Writes Allen C. Guelzo in Preaching a Conspiracy Theory:
The 1619 Project is not history: it is polemic, born in the imaginations of those whose primary target is capitalism itself and who hope to tarnish capitalism by associating it with slavery. Slavery made cotton profitable; but profitability is not capitalism. Profit-seeking has been around since Abraham bought the cave at Machpelah in the book of Genesis. If profitability were capitalism, then the Soviet Union’s highly profitable sales of natural gas and other commodities would surely make it one of the great success stories of capitalism – which, of course, it was not. Ask any worthwhile Marxist: capitalism is about the creation of class, and especially the bourgeoisie. And one thing the South never developed was a bourgeoisie. Which is why no single American, North or South, before 1861 ever imagined that slavery and capitalism were anything but mortal enemies. The proslavery apologist, George Fitzhugh, frankly declared that slavery was a form, not of capitalism, but feudal socialism; the antislavery president, Abraham Lincoln, explained the war on slavery as a war on behalf of free labor.
Philosopher Onkar Ghate a senior fellow at the Ayn Rand Institute explicates the Objectivist theory of free-will.
For a systematic presentation of Ayn Rand’s philosophy pick up a copy of Leonard Peikoff’s Objectivism: The Philosophy of Ayn Rand.
[A]chieving life is not the equivalent of avoiding death. . . . You seek escape from pain. We seek the achievement of happiness. You exist for the sake of avoiding punishment. We exist for the sake of earning rewards. Threats will not make us function; fear is not our incentive. It is not death that we wish to avoid, but life that we wish to live.” — Ayn Rand, Atlas Shrugged
Don Watkins has an essay, Atlas Neutered: Ari Armstrong’s Straw Man Attack on Objectivism, that explores some of the confusions in Ari Armstrong’s book What’s Wrong with Ayn Rand’s Objectivist Ethics.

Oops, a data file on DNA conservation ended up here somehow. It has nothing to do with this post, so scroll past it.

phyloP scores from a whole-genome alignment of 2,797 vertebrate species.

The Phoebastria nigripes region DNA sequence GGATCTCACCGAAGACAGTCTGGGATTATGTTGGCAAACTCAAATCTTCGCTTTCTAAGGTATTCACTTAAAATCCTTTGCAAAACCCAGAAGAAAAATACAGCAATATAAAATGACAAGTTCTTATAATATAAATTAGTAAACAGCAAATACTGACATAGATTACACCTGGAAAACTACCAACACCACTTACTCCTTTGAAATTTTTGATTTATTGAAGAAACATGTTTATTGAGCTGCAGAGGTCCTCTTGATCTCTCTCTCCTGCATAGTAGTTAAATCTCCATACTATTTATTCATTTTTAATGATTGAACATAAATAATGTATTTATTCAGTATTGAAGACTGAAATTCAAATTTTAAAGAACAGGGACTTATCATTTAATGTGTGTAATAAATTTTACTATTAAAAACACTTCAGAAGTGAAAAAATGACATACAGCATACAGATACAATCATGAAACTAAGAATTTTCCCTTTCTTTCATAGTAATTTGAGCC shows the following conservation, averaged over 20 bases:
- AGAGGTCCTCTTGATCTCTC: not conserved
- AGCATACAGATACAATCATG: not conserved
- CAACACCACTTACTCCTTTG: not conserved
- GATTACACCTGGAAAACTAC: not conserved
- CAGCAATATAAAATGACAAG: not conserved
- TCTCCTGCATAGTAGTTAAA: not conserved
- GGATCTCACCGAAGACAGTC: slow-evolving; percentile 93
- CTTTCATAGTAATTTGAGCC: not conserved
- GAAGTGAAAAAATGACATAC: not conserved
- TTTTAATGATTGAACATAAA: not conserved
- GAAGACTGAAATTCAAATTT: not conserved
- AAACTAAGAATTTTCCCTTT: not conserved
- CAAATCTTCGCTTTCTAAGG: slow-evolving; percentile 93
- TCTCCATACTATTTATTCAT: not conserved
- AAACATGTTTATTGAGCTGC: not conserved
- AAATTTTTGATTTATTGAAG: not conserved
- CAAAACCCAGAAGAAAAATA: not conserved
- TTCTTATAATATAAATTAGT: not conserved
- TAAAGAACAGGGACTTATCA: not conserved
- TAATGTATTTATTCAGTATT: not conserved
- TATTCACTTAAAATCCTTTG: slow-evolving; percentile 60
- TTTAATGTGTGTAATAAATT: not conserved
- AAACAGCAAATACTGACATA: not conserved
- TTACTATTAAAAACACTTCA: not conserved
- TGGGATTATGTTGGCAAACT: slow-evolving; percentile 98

What Ari doesn’t mention is that the very works he quotes from make the point that Rand’s ultimate value of life recognizes that values aren’t only a means to life but that which life consists of: for life to be an end in itself, in Rand’s view, means that values are ends in themselves.
Rand’s conception of life as an end in itself is grounded in certain facts about life. For our other values, our ability to see them as values depends on our ability to see them as means to some further value. We value our shoes for running, we value running for our health. Life can serve as an ultimate value because it is the only end that is a means to only itself. It preserves the teleological nature of values while also recognizing that there must be an ultimate value since “a series of means going off into an infinite progression toward a nonexistent end is a metaphysical and epistemological impossibility.”
But life, for Rand, is the values that constitute it, each of which can be valued for its own sake as well as its role in furthering the process of pursuing values. Thus specific values — completing a crucial project at work, playing with your kids, an electrifying conversation with a friend — can all be experienced as ends in themselves: they are in a literal sense the stuff that life is made of. But the proof they are legitimate values rests not in our emotions but in certain facts about their relationship to life.
So how does Ari, having sundered “value” from “life,” decide what values really are ends in themselves? We just know it. Reality, in effect, dumps in our laps a bunch of ends in themselves, which cannot be questioned or analyzed, and all we can do is try to make them integrate.
Onkar Ghate refutes Sam Harris’ misconceptions about free-will by explaining that free-will is primarily not about the reasons for choosing one’s actions (content), but fundamentally about the choice to think or not (process): to focus one’s mind on grasping reality or not. He then shows how to properly conceptualize the self-evident fact of free-will in a causal universe.